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My Thoughts and Struggles about Not Being a Parent

My Thoughts and Struggles about Not Being a Parent

A truthful book about one woman’s struggles with infertility.

by Anonymous

Going through infertility involves many struggles. First, there’s the trying-to-get-pregnant part. Ovulation kits, fertility clinics, and failed treatment after failed treatment... it’s easy to lose hope.

The second struggle is sometimes more complicated: dealing with the loneliness and feelings of isolation within the community. It often feels like everybody else has kids and no one else is going through this.

I first had the idea to write a book on my experience with infertility when I was sitting with a bunch of peers, and the conversation soon led to babies: car seats, sleeping schedules, diapers, and baby food. Sitting there, the only woman without a child, I just wanted to shrink until I disappeared.

My husband and I had been trying to conceive for some time, and we were just beginning to explore our options beyond natural remedies and at-home cures. It was fresh and the isolation stung. A thought popped in my head. “If I would write a book on infertility, I would write a page about this.” The next few months, every time I felt a disappointing thought, endure a pointed question, or got another negative pregnancy test, I jotted it down. I wanted to use my collected ideas to help others in a similar situation, to break the taboo, to relieve the loneliness, and to raise sensitivity among those not going through the struggle.

I hope that my husband and I are close to the end of our struggle with infertility. I also hope that the book I worked on can be a powerful resource to Jewish communities in supporting those who are going through infertility and giving insight to the struggle to promote sensitivity and awareness to those who aren’t.

Below are a few of the pages highlighting my not-a-parent thoughts.

Click here to purchase your copy of My Not a Parent Thoughts

Yesh Tikva provides psychosocial resources and tools to those struggling with infertility and to raise awareness and sensitivity on the subject throughout the Jewish community. Yesh Tikva was established to end the silence and create a Jewish community of support for all Jewish people facing infertility. To learn more, visit us at

April 21, 2018

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Visitor Comments: 16

(14) I R, May 15, 2018 12:50 AM

thanks for sharing tour painful experience

understanding the yearning for a natural child, a cautious question in case of continued lack thereof : would you consider to adopt? probably not what tou want to hear right now but if tou really want to be a parent, you can ... with Love from a fellow infertile woman..

(13) Anonymous, April 28, 2018 7:24 PM

Helping large families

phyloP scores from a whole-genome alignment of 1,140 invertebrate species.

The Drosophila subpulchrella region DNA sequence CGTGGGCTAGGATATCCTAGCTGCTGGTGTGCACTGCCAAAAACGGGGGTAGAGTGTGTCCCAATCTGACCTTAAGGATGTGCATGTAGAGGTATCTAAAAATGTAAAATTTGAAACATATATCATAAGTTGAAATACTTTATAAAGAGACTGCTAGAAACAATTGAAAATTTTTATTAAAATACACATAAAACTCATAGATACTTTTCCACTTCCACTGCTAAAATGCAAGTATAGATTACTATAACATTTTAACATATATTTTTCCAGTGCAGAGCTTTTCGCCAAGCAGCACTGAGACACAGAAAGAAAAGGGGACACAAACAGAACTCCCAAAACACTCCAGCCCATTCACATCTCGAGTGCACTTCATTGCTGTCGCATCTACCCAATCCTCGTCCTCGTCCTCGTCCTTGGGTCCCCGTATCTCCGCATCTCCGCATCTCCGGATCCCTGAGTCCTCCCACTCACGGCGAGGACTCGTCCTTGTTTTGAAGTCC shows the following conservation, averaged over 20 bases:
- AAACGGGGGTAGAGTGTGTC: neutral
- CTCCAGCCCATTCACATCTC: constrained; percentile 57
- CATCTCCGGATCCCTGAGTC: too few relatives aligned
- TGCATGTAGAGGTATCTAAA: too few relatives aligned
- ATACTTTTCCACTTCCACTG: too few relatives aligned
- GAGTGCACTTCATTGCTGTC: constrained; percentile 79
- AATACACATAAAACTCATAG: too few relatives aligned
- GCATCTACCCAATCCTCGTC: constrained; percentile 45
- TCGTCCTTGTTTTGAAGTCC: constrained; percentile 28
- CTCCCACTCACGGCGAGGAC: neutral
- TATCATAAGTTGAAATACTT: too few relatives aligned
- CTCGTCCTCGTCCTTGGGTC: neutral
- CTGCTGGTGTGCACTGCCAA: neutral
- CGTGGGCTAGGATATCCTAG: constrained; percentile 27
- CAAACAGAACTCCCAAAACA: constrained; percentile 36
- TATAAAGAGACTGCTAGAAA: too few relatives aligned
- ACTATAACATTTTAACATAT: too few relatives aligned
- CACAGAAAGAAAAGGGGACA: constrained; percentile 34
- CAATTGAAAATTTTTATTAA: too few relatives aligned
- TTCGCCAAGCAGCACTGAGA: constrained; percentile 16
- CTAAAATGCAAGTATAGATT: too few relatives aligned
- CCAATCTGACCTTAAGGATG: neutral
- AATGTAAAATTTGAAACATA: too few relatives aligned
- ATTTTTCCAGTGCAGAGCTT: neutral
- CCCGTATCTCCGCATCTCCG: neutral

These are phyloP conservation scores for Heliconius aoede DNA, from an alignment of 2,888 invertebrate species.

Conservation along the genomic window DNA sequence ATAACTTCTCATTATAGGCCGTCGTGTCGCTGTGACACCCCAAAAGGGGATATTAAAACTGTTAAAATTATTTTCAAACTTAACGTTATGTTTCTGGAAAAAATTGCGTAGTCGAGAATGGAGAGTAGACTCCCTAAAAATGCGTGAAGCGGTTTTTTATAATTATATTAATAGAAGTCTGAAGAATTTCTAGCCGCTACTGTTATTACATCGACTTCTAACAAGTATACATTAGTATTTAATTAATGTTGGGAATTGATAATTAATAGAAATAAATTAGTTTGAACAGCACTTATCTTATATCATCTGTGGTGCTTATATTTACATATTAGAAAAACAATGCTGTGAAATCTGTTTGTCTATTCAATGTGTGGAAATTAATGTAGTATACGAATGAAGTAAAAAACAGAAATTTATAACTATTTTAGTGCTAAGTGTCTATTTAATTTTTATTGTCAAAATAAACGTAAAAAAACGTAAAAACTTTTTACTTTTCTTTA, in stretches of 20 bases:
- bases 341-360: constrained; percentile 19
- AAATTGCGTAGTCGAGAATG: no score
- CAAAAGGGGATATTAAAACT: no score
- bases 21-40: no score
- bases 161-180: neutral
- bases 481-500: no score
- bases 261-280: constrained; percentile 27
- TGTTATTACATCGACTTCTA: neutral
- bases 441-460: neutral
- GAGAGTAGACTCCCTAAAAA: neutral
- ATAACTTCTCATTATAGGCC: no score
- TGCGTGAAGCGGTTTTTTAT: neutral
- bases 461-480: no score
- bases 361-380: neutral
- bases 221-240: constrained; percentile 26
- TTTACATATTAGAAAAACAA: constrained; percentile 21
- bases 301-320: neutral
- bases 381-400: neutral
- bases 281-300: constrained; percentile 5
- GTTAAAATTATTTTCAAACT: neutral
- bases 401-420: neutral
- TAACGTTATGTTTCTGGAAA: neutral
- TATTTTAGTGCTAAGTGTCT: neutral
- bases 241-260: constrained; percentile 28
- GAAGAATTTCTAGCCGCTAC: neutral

This is a beautiful idea and very much needed. I bless the author that Hashem should answer her tefilos very soon. I was married almost 5 years before my first child was born. I started going to large families and helping them on Erev Shabbos and Yom Tov; babysitting, helping to cook, etc. I always received many blessings from these hard-working mothers, who really appreciated my help. I don't know if this is for everybody, but it did help me get through this challenging time.

(12) Anonymous, April 27, 2018 4:30 PM

As a man it's hard to relate...but

....being 64yo and never married without children but always wanted a family I spend a great deal of time.questioning "why/not?" Why isn't there love in My* life and a family to care for? Especially when I see news reports of parents who neglect or abuse their children. All I can say is everyone with any of these issues is in My* prayers.

(11) Anonymous, April 24, 2018 3:00 AM

The majority of you missed the entire point of this brave women's article

AHHHHHHHHH! These comments repeat all the classic mistakes that the author has tried to educate you about! What does she have to do, draw you a picture? Oh! She already did!!! But you're still not getting it. Don't suggest things you know NOTHING about. Do you think the author doesn't know about IVF or adoption or Hashem? She needs you to tell her? Please, think before you comment. The whole point of the book is to educate people to be more sensitive and aware BEFORE opening their mouths. To the author: your drawings are perfect descriptions of what it's like to be infertile in the Jewish community. Don't forget to add another drawing of how you shared your drawings and got these totally oblivious responses back. All the best to you and your husband. Thank you for your bravery. Stay strong!

Anonymous, April 24, 2018 4:35 PM

Completely agree with post #11!!!

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